One of the advantages to having components is that you can isolate everything that belongs to the component in a single place… and that include styles.
- [Instructor] One of the the advantages to having components is that you can isolate everything that belongs to the component into a single place, and that includes styles. Vue.js gives you a couple of tools that can help you build components that use styles within them. Components can have their own styles using the style tag. You can store any styles related to the current component here. That's a lot better than just including them in a big page style sheet, and that's because they will be loaded only when a component exists.
That makes your applications faster, more efficient, and easier to update. You don't have to dig through a huge style sheet, everything is stored directly in the component. You can also add a scoped attribute to your style definition and then the styles will work only for the code in the template, which actually makes it easier to write out your styles. Let's take a look at styles, but before we do that we're going to need to talk about a few of the changes to our template.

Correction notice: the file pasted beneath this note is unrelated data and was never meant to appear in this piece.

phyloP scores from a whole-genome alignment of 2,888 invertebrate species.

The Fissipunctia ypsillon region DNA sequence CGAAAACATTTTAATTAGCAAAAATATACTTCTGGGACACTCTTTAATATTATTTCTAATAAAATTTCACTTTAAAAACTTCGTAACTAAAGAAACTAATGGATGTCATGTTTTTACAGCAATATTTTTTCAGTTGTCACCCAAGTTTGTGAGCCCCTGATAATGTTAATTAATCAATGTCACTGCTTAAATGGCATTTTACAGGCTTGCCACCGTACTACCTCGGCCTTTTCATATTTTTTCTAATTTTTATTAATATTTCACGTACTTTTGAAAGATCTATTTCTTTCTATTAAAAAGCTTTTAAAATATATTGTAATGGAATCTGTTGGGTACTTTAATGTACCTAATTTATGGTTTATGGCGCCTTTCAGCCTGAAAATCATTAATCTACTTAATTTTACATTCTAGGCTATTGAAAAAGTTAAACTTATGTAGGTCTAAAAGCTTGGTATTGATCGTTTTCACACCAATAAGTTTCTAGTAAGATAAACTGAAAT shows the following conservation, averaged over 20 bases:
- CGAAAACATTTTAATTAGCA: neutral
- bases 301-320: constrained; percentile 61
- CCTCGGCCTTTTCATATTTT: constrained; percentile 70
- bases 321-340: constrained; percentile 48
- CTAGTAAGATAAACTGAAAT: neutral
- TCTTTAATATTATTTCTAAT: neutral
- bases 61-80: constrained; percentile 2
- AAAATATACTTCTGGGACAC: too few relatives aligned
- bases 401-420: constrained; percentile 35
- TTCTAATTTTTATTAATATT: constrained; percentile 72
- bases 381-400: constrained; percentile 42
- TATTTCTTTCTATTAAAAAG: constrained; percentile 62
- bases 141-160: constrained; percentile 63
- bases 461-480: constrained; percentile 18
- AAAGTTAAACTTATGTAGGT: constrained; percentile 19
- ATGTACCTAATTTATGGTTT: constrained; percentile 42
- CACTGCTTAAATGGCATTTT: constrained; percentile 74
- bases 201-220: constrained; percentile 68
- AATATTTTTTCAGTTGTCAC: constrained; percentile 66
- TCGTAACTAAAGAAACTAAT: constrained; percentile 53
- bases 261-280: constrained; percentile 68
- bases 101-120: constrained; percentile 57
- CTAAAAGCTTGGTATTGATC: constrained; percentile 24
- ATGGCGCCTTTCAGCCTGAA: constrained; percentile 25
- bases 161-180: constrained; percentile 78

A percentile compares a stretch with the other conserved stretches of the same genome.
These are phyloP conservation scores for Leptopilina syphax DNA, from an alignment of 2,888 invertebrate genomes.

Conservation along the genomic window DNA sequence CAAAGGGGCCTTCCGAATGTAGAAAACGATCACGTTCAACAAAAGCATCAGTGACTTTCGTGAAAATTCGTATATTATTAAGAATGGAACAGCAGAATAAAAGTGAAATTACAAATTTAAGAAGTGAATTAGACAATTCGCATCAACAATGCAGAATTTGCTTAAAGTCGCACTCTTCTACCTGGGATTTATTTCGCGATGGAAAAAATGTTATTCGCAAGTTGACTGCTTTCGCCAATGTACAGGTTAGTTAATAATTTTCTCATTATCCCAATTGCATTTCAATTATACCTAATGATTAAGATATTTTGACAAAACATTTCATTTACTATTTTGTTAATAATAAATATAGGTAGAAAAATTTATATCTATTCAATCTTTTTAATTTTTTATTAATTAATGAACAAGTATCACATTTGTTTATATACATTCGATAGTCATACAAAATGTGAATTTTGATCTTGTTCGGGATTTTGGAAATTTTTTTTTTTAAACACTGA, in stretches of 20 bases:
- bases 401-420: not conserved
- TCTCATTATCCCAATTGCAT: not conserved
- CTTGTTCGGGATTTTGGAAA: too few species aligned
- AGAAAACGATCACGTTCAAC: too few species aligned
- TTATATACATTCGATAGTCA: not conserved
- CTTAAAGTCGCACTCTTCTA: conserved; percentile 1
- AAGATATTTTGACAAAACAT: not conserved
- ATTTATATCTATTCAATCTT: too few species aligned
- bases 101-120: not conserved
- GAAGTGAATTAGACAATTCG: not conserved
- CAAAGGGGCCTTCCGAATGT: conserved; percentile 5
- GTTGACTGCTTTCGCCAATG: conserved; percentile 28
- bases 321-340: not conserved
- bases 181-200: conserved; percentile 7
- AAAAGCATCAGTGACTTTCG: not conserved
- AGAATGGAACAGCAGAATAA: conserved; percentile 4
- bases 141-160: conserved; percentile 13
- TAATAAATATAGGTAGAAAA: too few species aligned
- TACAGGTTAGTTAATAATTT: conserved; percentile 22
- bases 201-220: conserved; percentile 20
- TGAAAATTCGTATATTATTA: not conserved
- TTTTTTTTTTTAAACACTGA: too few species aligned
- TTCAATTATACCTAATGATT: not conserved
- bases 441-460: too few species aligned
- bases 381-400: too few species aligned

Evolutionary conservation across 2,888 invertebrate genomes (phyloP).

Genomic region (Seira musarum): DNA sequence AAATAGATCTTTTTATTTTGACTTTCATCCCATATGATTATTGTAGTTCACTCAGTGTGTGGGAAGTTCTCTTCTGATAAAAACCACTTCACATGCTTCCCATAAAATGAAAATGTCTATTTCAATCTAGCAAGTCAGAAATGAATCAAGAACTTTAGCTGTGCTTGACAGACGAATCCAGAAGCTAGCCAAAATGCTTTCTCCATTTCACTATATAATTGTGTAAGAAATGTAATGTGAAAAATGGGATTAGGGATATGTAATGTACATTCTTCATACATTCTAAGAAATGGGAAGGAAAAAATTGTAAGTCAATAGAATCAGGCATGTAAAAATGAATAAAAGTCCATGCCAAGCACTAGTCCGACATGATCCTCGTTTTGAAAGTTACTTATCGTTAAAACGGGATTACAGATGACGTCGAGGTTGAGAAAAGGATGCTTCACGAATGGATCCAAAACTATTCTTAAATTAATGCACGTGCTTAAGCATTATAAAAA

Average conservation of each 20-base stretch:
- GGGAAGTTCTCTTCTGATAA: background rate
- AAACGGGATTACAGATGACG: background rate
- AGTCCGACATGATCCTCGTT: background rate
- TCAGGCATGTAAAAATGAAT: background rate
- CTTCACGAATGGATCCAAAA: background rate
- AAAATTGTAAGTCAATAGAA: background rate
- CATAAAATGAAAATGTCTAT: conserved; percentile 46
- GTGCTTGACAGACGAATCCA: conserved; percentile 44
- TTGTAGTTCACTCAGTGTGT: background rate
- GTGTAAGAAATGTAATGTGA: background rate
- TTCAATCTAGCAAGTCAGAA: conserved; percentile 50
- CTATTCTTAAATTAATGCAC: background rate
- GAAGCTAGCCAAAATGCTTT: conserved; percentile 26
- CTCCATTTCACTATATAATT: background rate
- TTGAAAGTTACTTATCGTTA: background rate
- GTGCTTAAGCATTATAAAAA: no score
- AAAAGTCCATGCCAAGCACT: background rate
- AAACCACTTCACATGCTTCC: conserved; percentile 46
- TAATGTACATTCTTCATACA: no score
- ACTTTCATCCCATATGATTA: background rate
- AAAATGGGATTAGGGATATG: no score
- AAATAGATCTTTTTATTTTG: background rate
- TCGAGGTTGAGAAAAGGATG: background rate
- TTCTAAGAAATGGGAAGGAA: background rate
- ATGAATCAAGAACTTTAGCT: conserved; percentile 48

If you take a look at what's going on here you'll notice that this looks a little bit different than what we did in the previous video, and that's because I have a new index.html file with a bunch of code that includes the Bootstrap framework. We still have our script tag right here where we load our application but we're loading a couple of script tags before that. I'm assuming that you're working on this project and you want to sort of have an existing template on your website and you want to work with this.
That's why these tags are already here from a CDN instead of being bundled into my application. I can see if I scroll up that we still have the application tag, it's right here. It still has an ID of app, and the other thing you have to note is that up here where we have the style sheet for Bootstrap, right underneath, we have a new link tag that is linking to something called bundle.css. That's actually the CSS that overwrites our Bootstrap defaults, so whenever you work on a Bootstrap project, you may usually use your Bootstrap defaults right here and then you overwrite things with a CSS, so this is CSS that belongs to the rest of the page, not your components.